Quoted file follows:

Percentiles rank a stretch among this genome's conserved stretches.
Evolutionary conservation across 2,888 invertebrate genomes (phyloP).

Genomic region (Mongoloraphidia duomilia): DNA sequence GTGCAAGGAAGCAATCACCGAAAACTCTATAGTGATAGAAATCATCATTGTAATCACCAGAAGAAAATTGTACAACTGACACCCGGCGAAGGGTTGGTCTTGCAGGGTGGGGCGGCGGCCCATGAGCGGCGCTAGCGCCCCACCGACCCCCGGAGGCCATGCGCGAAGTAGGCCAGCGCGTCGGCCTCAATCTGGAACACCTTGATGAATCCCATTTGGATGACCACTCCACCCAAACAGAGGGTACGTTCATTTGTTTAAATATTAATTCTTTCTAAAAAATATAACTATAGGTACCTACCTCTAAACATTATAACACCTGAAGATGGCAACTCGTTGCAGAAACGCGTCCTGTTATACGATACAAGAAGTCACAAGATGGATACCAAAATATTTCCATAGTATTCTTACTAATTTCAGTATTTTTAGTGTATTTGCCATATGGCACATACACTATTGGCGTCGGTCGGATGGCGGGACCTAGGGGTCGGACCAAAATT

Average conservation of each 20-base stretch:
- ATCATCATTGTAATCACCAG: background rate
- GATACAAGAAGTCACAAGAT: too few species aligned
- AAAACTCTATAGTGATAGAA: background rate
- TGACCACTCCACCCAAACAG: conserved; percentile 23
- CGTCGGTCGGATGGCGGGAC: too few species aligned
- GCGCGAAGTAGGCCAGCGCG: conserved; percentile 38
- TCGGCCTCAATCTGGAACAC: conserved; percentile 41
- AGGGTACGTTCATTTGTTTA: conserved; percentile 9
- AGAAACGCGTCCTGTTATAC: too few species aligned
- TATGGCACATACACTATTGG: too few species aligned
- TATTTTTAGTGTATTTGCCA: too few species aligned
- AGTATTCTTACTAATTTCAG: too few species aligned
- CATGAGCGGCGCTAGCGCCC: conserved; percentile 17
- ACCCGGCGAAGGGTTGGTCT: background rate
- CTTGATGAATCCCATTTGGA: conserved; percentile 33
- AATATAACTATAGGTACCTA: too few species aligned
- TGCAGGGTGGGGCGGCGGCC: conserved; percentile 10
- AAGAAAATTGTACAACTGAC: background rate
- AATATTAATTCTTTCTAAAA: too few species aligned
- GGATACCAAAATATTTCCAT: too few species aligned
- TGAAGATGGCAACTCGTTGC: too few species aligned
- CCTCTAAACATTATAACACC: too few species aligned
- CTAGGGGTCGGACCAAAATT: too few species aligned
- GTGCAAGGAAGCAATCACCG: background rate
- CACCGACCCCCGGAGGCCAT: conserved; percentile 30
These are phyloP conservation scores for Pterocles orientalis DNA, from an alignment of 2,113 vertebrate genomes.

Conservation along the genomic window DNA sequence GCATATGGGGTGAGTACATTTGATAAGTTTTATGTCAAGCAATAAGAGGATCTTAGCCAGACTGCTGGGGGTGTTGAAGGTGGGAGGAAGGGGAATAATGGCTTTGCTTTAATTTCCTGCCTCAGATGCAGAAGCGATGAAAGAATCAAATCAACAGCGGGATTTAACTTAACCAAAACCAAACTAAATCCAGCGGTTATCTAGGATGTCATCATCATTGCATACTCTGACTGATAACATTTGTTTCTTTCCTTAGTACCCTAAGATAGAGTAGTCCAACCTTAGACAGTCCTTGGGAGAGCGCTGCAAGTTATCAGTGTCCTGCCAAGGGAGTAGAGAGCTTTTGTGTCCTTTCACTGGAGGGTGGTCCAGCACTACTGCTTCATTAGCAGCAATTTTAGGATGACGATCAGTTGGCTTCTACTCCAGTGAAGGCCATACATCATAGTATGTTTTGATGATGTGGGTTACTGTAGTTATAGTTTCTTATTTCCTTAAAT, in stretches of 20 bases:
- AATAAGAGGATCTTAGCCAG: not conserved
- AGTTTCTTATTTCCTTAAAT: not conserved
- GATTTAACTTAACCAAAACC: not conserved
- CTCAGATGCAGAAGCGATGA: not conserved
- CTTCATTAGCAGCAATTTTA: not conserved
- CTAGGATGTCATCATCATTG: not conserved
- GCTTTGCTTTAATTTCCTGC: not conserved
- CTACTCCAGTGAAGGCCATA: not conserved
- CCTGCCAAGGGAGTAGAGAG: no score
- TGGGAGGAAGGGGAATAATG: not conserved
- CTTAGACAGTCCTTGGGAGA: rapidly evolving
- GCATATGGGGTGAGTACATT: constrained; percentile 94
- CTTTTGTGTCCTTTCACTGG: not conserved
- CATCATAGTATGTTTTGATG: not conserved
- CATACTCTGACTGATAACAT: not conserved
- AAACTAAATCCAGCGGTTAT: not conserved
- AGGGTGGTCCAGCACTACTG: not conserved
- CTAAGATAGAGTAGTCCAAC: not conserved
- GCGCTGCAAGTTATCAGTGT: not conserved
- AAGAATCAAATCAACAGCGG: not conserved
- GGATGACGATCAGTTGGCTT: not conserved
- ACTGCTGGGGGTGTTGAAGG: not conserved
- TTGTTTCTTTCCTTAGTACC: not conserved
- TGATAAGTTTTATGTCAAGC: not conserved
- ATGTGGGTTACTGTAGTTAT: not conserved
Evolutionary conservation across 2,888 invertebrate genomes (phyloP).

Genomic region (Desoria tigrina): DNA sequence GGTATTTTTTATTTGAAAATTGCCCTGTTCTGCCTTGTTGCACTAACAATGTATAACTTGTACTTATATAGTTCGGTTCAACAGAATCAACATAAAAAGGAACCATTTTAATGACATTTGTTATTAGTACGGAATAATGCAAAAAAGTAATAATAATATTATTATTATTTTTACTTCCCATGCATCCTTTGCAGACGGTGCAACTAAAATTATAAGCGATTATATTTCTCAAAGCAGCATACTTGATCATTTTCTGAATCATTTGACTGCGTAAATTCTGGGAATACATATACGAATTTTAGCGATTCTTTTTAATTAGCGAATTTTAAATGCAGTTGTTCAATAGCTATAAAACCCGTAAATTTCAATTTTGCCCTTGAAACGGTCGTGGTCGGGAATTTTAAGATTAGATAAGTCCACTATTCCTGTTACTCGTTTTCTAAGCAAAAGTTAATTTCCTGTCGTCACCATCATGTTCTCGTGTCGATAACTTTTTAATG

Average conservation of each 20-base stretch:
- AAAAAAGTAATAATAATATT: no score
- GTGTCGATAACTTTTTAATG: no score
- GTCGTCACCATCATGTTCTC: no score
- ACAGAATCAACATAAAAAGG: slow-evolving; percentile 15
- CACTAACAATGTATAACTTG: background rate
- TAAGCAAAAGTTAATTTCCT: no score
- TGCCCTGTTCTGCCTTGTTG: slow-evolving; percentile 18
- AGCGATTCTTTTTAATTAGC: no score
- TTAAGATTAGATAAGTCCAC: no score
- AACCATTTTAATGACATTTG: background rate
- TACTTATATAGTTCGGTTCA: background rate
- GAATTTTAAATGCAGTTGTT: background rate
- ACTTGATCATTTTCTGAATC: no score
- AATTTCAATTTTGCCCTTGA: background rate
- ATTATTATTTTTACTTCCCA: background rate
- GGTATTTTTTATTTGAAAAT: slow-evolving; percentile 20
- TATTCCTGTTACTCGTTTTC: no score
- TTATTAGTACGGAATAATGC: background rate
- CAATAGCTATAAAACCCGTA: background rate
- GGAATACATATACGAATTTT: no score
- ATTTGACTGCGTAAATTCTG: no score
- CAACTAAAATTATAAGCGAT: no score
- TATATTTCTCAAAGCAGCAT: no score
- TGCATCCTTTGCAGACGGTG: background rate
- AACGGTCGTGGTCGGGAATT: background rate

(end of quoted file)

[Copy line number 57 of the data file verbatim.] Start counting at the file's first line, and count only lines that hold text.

Evolutionary conservation across 2,888 invertebrate genomes (phyloP).